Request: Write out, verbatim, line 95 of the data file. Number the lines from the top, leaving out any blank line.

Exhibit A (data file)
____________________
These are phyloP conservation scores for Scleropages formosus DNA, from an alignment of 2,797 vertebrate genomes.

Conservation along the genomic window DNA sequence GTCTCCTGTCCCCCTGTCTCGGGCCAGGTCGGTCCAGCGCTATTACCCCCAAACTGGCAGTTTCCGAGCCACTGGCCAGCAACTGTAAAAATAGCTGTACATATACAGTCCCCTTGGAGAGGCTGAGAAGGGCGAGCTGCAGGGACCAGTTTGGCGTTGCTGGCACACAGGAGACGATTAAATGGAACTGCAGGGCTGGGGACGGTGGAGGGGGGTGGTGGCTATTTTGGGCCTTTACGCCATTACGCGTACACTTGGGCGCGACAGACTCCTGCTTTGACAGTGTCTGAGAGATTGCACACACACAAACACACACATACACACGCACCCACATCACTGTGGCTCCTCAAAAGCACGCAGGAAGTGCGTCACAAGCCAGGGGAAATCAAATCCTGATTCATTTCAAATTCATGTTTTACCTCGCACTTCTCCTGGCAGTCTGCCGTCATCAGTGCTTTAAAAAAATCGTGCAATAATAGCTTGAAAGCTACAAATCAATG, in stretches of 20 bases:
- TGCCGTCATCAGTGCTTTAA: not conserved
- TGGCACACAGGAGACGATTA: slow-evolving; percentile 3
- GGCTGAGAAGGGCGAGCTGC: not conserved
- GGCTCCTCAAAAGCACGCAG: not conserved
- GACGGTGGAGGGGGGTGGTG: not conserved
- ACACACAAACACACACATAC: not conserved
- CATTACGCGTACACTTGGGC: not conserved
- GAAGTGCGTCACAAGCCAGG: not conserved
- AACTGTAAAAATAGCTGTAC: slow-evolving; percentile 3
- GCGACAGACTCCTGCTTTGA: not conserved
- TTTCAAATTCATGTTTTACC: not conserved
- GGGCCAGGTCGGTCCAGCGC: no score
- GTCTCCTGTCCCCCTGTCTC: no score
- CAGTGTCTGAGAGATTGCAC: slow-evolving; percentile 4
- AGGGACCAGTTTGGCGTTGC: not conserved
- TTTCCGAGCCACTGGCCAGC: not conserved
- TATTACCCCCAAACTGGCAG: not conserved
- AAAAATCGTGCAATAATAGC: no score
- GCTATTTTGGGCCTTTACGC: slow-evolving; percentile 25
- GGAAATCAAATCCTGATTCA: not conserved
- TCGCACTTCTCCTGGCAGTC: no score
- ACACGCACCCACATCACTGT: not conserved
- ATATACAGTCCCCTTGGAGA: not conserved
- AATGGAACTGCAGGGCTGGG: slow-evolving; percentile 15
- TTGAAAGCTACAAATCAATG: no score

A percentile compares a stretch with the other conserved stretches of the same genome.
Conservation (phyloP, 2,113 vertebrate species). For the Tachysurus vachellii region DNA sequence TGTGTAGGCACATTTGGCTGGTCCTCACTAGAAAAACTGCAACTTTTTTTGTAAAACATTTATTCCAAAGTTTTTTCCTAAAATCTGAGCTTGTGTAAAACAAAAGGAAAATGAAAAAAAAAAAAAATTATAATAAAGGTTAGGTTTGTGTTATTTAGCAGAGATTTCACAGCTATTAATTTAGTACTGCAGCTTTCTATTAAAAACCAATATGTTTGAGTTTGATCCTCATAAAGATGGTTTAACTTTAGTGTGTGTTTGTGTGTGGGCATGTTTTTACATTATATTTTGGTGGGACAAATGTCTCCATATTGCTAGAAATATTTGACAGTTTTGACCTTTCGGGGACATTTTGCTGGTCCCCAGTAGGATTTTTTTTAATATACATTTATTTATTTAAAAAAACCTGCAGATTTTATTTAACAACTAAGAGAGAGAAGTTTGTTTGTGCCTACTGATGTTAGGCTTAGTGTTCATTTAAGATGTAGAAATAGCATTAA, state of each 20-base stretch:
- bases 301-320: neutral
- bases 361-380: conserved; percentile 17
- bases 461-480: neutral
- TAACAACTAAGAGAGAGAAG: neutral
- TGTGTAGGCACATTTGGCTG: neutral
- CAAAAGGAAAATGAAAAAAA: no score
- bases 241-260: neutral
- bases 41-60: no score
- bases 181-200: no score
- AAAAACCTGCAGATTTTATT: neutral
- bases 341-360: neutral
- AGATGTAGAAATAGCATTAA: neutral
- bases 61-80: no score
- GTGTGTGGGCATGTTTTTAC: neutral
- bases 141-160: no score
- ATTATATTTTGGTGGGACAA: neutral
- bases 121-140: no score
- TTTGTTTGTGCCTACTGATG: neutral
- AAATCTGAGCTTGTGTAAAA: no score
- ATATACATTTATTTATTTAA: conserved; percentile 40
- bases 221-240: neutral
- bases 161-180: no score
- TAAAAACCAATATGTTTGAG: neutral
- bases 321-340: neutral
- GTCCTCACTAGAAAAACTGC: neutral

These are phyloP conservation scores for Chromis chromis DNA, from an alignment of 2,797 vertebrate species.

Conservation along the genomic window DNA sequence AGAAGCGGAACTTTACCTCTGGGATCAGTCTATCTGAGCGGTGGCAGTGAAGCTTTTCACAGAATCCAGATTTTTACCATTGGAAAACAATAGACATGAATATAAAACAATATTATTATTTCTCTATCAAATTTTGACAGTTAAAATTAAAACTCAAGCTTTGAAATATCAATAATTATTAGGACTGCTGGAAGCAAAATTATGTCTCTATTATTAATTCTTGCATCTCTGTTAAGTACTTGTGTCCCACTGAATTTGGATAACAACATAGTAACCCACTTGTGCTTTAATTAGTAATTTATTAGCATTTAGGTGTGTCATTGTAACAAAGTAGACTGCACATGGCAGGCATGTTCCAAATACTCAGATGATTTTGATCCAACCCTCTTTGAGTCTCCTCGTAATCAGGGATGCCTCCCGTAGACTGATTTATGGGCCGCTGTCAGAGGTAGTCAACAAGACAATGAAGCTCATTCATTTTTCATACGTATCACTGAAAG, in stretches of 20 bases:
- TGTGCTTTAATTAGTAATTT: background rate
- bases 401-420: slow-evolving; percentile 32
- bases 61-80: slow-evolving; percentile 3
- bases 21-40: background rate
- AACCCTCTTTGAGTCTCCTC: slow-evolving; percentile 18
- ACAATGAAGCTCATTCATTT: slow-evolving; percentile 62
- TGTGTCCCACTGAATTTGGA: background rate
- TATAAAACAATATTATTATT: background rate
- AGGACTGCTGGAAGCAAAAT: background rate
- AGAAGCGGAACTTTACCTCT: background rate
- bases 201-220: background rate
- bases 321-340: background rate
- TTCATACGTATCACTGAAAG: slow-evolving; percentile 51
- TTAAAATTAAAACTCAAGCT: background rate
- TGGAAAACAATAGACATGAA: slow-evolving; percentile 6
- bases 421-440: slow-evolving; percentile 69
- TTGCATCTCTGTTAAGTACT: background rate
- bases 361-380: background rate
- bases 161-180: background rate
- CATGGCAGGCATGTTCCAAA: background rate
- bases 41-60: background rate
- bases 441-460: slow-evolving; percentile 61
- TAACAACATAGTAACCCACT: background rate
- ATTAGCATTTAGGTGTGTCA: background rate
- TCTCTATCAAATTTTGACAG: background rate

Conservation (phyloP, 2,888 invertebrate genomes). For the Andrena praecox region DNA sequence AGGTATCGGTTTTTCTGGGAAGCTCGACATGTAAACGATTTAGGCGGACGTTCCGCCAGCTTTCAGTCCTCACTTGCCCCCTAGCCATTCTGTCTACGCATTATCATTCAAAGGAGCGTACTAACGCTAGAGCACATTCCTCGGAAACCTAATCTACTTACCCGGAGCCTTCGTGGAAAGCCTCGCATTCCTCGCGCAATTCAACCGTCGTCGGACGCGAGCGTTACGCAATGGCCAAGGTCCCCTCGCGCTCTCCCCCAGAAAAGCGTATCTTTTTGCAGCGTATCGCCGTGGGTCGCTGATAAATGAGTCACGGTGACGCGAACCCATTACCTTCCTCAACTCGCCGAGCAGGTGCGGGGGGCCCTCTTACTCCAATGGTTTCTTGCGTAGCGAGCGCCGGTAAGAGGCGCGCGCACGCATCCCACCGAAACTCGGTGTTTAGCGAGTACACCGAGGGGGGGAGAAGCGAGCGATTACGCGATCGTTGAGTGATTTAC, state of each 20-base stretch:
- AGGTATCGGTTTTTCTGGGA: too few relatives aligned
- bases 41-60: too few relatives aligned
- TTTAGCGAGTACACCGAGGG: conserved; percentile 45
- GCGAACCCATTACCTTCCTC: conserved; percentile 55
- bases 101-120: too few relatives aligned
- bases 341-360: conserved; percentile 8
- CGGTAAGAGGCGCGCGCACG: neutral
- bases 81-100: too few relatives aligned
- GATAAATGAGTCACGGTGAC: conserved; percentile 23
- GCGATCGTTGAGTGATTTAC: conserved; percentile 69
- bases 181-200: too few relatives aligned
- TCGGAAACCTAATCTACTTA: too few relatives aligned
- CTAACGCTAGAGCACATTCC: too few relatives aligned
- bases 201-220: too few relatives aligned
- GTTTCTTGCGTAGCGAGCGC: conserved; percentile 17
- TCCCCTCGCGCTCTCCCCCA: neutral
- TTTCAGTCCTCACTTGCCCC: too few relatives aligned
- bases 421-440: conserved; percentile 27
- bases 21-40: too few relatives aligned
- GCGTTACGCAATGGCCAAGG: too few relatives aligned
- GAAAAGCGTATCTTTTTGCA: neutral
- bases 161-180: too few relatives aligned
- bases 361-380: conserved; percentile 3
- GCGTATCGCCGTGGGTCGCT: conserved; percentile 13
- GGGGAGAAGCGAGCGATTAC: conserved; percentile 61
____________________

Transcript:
- CTAACGCTAGAGCACATTCC: too few relatives aligned